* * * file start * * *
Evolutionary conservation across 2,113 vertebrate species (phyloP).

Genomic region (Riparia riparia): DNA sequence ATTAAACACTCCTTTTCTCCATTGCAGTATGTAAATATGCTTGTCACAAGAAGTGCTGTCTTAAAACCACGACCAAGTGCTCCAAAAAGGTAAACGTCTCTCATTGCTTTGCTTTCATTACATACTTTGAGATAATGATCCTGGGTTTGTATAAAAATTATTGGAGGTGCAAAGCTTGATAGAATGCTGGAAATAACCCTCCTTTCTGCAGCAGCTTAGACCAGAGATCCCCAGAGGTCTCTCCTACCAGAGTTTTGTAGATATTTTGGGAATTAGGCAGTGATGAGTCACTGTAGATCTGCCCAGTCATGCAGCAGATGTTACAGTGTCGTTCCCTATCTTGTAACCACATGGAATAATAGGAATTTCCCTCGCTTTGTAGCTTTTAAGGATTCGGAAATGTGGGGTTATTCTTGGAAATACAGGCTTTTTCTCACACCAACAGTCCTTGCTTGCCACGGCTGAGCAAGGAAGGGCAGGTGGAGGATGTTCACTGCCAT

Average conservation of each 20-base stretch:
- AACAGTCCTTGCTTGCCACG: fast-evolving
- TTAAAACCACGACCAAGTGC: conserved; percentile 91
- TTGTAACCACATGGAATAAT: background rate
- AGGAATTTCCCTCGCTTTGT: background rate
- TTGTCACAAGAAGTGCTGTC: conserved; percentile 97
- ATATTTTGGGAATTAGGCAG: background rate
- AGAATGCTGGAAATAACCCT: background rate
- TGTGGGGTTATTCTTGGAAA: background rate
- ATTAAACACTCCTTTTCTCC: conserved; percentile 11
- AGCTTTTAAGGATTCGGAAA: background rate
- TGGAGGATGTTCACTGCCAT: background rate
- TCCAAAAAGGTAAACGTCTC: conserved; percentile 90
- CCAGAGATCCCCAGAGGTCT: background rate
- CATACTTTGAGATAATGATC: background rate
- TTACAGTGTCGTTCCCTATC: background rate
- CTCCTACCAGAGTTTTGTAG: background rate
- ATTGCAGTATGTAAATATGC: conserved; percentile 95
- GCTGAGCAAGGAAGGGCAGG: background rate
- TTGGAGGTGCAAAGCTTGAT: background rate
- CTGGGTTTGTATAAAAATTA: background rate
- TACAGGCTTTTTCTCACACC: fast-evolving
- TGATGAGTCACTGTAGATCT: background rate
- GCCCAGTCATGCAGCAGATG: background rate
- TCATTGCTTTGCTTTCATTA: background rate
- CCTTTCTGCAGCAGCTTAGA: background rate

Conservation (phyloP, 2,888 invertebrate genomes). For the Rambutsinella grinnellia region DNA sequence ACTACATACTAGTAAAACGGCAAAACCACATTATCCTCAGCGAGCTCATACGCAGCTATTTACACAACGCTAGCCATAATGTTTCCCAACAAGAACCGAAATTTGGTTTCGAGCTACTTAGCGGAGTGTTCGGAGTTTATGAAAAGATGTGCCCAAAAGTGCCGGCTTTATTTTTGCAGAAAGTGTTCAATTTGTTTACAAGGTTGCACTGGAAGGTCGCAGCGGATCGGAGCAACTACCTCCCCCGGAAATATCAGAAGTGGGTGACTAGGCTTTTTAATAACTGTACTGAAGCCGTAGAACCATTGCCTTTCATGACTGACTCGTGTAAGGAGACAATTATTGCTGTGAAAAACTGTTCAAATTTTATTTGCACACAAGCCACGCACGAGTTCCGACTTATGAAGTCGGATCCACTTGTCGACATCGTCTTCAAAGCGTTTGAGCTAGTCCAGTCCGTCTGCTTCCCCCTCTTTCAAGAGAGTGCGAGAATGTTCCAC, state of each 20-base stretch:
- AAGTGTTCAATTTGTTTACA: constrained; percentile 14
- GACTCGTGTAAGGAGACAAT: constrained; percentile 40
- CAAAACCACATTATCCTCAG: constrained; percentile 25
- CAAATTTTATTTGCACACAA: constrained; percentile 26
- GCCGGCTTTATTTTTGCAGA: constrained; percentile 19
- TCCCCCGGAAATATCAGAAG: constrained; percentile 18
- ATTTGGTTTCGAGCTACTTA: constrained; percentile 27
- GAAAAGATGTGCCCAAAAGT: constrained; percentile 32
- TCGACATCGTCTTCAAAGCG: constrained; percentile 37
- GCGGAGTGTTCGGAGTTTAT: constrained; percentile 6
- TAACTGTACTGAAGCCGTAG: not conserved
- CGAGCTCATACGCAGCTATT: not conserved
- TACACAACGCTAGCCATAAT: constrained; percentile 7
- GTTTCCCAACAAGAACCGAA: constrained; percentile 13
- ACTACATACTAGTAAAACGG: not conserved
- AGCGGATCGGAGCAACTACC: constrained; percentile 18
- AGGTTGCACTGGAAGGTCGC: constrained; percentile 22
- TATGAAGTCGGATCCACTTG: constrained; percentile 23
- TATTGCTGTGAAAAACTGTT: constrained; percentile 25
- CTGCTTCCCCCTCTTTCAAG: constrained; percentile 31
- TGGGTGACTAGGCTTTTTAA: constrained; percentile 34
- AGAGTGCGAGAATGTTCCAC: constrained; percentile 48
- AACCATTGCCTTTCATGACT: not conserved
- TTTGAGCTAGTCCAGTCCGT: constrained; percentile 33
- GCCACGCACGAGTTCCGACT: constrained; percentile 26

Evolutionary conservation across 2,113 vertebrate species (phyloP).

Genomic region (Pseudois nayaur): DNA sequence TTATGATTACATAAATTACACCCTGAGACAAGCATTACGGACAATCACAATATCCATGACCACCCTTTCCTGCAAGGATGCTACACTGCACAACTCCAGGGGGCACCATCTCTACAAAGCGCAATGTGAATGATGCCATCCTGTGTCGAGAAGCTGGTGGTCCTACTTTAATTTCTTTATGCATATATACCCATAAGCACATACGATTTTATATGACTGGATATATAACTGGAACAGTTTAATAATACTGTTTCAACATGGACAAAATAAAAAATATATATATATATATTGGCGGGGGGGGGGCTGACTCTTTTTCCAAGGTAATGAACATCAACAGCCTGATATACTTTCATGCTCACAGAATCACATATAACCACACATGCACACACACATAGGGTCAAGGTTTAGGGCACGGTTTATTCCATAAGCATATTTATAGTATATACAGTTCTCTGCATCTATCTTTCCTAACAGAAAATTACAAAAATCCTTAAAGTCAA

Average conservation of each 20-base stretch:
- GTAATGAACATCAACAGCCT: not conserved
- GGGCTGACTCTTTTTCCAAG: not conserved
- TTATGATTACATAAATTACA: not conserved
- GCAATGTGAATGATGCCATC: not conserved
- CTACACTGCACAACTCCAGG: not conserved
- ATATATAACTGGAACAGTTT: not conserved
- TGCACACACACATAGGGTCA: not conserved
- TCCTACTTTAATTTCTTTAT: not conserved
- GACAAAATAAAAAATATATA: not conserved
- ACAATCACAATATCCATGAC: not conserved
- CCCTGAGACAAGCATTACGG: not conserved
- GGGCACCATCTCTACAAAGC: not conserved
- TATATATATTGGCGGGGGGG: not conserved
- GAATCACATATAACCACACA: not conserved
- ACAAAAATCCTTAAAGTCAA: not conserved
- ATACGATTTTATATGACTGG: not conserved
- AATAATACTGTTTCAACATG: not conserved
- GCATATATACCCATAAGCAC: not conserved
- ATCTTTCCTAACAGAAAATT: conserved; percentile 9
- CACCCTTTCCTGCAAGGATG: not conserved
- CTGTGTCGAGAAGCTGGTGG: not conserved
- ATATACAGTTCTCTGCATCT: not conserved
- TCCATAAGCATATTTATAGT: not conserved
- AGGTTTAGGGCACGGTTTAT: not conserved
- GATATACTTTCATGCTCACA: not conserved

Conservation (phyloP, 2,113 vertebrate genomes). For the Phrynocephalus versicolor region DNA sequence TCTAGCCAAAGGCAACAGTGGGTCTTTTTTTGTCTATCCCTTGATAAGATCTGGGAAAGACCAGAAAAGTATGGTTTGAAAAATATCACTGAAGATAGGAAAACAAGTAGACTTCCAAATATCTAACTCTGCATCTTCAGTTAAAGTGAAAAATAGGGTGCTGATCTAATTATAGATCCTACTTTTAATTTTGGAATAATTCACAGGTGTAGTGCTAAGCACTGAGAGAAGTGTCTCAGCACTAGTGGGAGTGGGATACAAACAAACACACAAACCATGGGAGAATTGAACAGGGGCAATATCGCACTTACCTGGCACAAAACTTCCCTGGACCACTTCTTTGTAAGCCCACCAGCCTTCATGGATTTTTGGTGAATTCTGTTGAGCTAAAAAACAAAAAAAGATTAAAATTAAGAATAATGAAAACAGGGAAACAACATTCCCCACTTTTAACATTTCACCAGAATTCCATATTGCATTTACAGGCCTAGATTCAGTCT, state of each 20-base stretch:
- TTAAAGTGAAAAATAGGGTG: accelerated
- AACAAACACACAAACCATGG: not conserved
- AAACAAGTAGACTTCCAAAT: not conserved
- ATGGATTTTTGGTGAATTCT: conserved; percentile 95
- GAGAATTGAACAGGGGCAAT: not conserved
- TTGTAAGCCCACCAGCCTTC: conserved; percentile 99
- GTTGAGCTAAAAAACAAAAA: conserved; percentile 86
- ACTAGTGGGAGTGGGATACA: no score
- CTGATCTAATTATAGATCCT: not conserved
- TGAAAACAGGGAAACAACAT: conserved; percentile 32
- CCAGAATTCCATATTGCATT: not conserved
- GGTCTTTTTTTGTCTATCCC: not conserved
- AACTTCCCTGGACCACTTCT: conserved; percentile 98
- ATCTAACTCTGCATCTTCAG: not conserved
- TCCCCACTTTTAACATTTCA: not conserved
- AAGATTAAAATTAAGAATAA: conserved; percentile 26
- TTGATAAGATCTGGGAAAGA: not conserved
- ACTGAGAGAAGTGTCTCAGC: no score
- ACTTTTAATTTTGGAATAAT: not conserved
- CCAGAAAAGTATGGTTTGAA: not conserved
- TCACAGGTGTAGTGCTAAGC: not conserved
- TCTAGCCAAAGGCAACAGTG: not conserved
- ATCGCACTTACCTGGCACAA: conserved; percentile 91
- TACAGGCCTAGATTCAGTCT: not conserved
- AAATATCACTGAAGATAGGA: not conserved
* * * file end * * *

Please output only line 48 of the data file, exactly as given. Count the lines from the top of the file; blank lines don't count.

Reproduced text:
- TATTGCTGTGAAAAACTGTT: constrained; percentile 25